Mr Miller: I certainly hope that a deposit-return system is on the list of things to be considered, and perhaps could be implemented by Waste Diversion Ontario. I think there are some real, clear environmental benefits that could be achieved for the province, so I certainly hope you take a look at that.

Just as a general question, don't you think the province should be dealing with our own garbage and solid waste within the boundaries of Ontario? We just had a state representative here.

Hon Mrs Dombrowsky: Yes, actually, I've had the pleasure of meeting Representative Acciavatti, along with two other representatives from the state of Michigan. On that occasion, I took the opportunity to explain to him how seriously our government took waste management issues, that we believed that one way to better manage municipal solid waste was to, first of all, reduce the amount of municipal solid waste.

I also explained to Representative Acciavatti the problems with the current environmental assessment process. Previous governments -- certainly the government previous to this -- attempted to tinker with the environmental assessment process. As a result of that tinkering, we now have a process that leads to between 8 and 10 years to site a landfill. We were able to discuss that that is not a way to meet the needs of municipalities in the province.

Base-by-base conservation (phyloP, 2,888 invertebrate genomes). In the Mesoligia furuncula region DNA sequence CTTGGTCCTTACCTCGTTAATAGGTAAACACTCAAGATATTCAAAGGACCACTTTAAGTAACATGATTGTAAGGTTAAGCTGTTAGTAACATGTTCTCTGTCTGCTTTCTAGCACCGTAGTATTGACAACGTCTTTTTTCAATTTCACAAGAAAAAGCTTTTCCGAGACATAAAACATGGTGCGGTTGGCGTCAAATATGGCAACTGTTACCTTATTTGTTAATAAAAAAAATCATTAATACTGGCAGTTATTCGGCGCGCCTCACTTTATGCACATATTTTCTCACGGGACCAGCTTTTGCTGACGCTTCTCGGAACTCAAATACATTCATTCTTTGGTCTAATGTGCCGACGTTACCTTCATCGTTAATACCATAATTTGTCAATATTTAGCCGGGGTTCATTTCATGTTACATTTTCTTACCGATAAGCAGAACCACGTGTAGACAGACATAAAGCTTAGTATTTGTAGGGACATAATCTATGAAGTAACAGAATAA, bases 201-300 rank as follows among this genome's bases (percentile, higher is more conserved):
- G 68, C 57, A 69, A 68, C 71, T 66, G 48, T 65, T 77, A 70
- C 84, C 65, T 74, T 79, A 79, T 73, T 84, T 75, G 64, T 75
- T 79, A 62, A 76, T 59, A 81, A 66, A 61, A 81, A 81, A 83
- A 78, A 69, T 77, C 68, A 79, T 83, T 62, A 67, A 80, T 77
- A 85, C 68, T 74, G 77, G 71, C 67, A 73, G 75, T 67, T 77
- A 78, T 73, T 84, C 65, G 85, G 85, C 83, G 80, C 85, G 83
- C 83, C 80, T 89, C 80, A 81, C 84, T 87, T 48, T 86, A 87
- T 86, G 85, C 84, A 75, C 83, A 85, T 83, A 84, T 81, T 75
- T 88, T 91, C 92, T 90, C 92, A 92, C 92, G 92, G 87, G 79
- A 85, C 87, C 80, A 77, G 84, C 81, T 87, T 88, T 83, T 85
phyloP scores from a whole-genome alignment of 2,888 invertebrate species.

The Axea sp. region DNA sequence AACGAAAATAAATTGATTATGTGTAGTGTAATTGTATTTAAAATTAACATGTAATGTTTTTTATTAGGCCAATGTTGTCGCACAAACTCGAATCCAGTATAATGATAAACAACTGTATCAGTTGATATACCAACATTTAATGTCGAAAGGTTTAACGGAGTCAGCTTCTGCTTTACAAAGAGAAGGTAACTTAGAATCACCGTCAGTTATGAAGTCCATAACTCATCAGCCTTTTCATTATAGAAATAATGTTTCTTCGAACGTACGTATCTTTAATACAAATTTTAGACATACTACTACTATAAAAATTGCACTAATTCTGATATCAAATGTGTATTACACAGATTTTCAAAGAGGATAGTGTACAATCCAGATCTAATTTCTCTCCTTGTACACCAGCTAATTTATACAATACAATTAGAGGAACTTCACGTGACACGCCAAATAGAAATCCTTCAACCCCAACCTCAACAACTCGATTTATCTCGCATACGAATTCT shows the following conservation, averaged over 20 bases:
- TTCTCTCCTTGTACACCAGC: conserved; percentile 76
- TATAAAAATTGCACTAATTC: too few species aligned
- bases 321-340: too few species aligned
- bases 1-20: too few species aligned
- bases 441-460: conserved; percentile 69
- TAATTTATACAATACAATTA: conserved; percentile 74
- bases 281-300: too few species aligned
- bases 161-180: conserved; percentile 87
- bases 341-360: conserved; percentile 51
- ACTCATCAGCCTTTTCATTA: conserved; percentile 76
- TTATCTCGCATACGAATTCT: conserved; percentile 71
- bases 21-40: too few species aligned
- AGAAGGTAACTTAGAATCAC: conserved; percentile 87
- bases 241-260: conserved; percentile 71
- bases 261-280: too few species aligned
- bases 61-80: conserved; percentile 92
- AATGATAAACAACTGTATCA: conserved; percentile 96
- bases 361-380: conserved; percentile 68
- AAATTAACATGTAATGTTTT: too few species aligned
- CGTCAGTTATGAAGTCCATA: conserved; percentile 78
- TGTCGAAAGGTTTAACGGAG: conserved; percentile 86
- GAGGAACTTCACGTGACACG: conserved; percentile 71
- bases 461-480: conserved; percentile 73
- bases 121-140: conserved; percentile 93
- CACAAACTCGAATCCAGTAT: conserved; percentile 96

I also explained to the representative that in Ontario it is the municipalities' responsibility to manage their solid waste, that the province has a responsibility to provide effective tools so they can in fact do that. Up until now, that really has not been the case. Many municipalities, rather than look to manage their solid waste issues in their own communities -- because it can take them from 8 to 12 years and hundreds of thousands of dollars, even millions of dollars to site a landfill in the province -- they will look to perhaps an easier, less expensive route, which can be sending it to other jurisdictions.

So we believe that the first step, in terms of providing municipalities with what they need to better manage their municipal solid waste in their own communities, is an environmental assessment tool that is more efficient.

Mr Miller: I know Mr Barrett would like to --

The Chair: I'm going to go to the other side, and I'll come back to Mr Barrett. We're going to have to be quick to stay on schedule. Mr Wilkinson.

Mr Wilkinson: I just had a quick question: As you've mentioned, Minister, waste disposal is a municipal issue. The province is setting a target about the need to divert that waste. Could you comment on the relationship that you're trying to build with the municipalities? How are we working together, and how do you find that relationship?

Hon Mrs Dombrowsky: Again, the province has set a goal. We believe that by setting a goal, we have also created a climate for both the municipal sector and the private sector to look to invest in alternatives and options that will assist us in getting to that goal. For example, I know that there are private sector businesses that are now very prepared to work with municipalities to assist them to develop composting initiatives, green bin initiatives. There are some very good examples, even in the greater Toronto area right now.